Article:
Apollo-era Marquardt R-4D rocket engine designed for application as a Attitude Control, Reaction Control System (RCS) and primary propulsion thruster, measuring approximately 13.75″ tall with a diameter of 5.5″ at the nozzle, marked on the side: "Engine-Rocket, [Pa]rt No. 228687-533, Ser. No. 1406…Contract No. R02CGA5604…Date 3Q70." The valves at the top are also marked with Marquardt labels, "Valve Assy-Solenoid, Oxidizer" and "Valve Assy-Solenoid, Fuel." The engine has a rated thrust of 100 pounds, just as those used by the Apollo spacecraft did. Manufactured in the third quarter of 1970, it also dates to the time of the Apollo program's lunar landings. Includes its original plastic protective cover for the combustion chamber and nozzle skirt.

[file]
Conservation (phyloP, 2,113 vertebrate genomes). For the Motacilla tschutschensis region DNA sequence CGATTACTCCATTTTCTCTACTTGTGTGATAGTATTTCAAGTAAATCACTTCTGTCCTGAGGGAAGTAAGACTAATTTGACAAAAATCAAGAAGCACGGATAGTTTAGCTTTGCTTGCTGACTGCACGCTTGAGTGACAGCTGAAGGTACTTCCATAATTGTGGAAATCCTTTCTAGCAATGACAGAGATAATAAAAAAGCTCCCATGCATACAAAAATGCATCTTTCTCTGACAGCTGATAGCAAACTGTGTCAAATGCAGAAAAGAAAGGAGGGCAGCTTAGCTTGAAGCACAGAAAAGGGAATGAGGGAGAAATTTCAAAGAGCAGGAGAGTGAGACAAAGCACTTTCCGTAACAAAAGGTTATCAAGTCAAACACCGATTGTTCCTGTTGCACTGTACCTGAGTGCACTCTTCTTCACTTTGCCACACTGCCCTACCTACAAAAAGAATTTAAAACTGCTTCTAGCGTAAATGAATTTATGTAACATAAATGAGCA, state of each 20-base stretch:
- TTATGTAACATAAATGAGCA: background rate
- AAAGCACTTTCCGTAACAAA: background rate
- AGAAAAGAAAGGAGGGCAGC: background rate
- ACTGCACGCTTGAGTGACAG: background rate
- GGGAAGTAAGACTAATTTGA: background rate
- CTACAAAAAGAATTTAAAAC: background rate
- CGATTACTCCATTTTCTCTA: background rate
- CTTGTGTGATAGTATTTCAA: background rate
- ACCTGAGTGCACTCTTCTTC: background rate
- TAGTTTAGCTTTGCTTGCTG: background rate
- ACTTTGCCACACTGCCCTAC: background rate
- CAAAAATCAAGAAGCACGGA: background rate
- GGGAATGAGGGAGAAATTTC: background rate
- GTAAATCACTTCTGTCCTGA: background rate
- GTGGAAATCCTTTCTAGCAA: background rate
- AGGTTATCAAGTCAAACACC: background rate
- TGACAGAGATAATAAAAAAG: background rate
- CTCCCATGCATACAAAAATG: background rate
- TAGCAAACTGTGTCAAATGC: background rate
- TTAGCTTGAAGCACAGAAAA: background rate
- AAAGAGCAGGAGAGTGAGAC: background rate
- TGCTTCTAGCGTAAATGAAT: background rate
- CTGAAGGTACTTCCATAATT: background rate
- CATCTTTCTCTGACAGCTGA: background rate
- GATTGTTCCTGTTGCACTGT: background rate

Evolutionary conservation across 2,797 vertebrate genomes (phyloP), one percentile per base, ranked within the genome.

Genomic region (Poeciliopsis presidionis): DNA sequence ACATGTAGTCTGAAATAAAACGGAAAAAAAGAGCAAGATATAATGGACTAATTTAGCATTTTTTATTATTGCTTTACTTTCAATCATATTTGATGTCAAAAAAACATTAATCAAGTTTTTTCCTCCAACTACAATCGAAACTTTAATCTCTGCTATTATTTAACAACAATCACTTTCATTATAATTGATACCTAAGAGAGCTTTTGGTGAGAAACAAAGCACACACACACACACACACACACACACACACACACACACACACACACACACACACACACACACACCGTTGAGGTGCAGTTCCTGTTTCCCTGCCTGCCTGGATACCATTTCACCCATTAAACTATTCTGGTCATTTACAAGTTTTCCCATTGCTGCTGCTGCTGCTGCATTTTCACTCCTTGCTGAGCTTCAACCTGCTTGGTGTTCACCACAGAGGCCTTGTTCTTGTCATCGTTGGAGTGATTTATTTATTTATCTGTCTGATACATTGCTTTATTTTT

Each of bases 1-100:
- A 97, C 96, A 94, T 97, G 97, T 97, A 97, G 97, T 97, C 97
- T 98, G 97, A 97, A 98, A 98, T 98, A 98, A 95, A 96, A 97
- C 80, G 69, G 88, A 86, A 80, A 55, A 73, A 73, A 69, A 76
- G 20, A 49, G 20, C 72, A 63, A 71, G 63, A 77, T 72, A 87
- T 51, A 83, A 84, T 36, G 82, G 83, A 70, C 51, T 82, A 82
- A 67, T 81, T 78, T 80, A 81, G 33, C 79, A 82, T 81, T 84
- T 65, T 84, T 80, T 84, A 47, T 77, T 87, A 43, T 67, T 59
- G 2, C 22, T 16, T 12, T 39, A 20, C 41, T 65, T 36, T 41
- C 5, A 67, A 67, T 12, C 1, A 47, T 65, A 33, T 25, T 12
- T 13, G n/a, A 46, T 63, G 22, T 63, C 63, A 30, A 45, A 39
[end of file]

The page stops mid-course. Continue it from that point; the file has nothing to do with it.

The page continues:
Originally designed by Marquardt to be used for attitude control, reaction control thruster on Apollo vehicles, the R-4D saw use in a variety of other spacecraft including the U.S. Navy's Leasat, Insat 1, Intelsat 6, Italsat, BulgariaSat-1, Japan's H-II Transfer Vehicle, and the European Automated Transfer Vehicle.The R-4D was also employed as the primary propulsion maneuver engine on the Lunar Orbiter. On the Apollo vehicles, the 100-pound thrust rocket engines were used in groups of four—configured as a 'quad'—to provide attitude control of the CSM and LM, allowing roll, yaw, and pitch maneuvers. A fantastic piece of significant space hardware, made iconic with the Apollo lunar landings.
Terms and abbreviations used in our descriptions.